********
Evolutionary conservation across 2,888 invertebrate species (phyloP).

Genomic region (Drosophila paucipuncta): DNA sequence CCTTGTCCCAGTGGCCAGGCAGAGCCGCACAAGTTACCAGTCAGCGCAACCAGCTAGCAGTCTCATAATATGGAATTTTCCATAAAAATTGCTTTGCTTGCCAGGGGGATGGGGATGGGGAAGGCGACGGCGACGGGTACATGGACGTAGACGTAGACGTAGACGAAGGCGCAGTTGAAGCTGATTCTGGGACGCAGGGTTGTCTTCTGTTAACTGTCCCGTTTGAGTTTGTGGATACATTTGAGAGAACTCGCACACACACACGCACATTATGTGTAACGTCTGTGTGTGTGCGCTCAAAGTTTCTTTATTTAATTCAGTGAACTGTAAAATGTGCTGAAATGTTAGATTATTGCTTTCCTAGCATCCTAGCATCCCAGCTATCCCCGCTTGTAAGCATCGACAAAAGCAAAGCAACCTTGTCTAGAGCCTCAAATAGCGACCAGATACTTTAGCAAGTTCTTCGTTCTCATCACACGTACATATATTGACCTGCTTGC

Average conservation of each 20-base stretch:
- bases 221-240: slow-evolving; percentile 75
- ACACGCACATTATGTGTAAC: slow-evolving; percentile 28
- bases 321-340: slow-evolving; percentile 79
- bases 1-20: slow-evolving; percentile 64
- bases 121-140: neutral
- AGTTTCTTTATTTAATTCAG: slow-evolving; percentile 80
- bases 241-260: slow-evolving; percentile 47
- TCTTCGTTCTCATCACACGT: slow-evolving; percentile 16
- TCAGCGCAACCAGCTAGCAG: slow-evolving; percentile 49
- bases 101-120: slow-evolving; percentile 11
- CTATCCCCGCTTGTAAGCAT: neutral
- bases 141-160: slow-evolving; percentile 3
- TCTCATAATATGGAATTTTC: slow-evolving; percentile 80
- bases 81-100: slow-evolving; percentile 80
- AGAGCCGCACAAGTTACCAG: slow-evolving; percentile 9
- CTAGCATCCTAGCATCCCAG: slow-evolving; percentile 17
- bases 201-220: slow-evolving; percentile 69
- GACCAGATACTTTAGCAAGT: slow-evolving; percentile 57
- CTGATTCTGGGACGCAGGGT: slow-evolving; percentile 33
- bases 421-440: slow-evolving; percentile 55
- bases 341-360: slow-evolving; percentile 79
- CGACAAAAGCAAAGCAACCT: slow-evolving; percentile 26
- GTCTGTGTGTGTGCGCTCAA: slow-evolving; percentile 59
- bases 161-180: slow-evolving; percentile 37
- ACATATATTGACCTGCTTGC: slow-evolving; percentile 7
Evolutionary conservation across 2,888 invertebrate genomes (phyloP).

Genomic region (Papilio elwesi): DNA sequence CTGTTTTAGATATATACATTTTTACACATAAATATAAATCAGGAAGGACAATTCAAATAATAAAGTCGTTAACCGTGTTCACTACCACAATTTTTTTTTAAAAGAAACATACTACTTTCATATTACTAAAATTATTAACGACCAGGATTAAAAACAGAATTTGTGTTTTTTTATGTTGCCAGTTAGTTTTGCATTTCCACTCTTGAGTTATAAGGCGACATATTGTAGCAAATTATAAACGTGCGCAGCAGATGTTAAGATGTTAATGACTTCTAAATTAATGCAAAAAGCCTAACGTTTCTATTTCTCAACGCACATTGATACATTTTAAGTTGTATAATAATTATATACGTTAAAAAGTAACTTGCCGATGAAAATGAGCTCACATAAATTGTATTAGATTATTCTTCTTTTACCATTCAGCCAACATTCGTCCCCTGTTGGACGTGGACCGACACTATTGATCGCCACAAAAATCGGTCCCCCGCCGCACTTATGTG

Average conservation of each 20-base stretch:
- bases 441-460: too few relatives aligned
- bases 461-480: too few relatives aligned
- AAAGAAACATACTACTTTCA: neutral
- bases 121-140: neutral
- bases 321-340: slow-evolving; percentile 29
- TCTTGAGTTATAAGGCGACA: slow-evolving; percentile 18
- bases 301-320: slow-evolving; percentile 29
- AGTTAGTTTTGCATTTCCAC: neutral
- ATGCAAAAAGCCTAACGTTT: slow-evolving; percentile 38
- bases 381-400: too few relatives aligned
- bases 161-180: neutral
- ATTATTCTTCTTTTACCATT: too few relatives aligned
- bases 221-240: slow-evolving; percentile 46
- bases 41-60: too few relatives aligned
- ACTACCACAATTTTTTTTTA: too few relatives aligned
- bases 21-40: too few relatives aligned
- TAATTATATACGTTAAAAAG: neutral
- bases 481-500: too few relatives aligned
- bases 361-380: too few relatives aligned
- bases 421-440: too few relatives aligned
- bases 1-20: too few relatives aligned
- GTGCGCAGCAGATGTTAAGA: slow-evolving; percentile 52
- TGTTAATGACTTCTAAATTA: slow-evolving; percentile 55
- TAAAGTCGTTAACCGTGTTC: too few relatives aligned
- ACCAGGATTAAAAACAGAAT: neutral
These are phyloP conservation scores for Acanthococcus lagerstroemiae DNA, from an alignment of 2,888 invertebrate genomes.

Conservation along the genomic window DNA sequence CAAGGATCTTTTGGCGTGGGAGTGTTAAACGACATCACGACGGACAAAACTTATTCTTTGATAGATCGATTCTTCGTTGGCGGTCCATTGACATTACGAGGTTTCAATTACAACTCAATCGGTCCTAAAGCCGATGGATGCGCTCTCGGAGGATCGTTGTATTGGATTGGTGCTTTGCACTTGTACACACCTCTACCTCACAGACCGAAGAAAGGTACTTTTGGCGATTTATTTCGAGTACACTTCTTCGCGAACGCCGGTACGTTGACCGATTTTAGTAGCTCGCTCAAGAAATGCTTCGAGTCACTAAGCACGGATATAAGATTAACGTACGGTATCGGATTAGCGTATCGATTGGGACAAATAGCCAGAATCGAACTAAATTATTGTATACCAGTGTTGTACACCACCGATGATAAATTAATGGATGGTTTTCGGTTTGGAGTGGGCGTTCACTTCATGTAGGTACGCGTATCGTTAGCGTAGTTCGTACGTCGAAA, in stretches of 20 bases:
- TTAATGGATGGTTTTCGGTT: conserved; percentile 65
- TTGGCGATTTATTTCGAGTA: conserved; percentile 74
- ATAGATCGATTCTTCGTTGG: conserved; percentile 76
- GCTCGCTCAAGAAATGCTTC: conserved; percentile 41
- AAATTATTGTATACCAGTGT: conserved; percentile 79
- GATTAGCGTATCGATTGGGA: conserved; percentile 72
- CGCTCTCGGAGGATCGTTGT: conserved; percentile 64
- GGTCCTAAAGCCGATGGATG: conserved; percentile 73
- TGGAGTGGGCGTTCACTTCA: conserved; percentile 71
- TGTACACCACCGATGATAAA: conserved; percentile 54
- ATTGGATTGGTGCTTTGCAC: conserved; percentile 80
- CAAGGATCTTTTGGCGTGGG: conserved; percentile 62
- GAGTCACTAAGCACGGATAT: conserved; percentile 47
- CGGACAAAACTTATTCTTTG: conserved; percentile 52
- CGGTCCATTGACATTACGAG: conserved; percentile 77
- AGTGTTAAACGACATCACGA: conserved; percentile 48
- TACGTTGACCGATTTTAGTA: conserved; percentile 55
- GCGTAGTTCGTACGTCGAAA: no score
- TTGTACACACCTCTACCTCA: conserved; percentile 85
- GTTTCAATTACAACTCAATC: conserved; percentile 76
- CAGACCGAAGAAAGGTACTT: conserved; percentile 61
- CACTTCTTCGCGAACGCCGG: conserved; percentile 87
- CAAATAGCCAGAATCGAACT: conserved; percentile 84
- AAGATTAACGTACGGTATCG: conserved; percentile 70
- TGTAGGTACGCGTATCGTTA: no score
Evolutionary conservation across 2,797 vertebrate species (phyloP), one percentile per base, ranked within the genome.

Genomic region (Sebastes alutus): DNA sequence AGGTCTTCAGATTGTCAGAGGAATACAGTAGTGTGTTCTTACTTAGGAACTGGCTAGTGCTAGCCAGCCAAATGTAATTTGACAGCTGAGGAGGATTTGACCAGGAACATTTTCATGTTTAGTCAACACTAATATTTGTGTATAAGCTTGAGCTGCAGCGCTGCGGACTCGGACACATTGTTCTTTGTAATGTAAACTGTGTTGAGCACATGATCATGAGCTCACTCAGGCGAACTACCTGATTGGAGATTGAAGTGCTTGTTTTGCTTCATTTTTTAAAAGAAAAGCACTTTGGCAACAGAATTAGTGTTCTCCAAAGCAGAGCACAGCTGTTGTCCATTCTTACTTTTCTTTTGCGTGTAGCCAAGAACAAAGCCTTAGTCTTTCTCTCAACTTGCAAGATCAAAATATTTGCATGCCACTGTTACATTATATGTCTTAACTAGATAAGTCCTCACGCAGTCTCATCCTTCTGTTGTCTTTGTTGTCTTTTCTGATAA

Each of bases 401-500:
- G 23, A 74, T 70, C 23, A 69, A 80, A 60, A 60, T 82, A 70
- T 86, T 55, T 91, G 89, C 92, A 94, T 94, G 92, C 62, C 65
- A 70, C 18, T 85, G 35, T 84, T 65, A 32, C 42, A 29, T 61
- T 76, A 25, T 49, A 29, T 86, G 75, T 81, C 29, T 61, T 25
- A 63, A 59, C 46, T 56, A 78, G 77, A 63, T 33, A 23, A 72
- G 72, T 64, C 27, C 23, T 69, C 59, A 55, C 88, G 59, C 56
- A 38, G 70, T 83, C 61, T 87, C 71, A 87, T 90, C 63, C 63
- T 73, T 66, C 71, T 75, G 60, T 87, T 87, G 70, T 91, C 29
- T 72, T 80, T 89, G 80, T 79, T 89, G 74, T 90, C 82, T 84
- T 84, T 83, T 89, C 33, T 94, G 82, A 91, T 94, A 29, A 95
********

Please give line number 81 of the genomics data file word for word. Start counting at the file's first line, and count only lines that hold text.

- CAAATAGCCAGAATCGAACT: conserved; percentile 84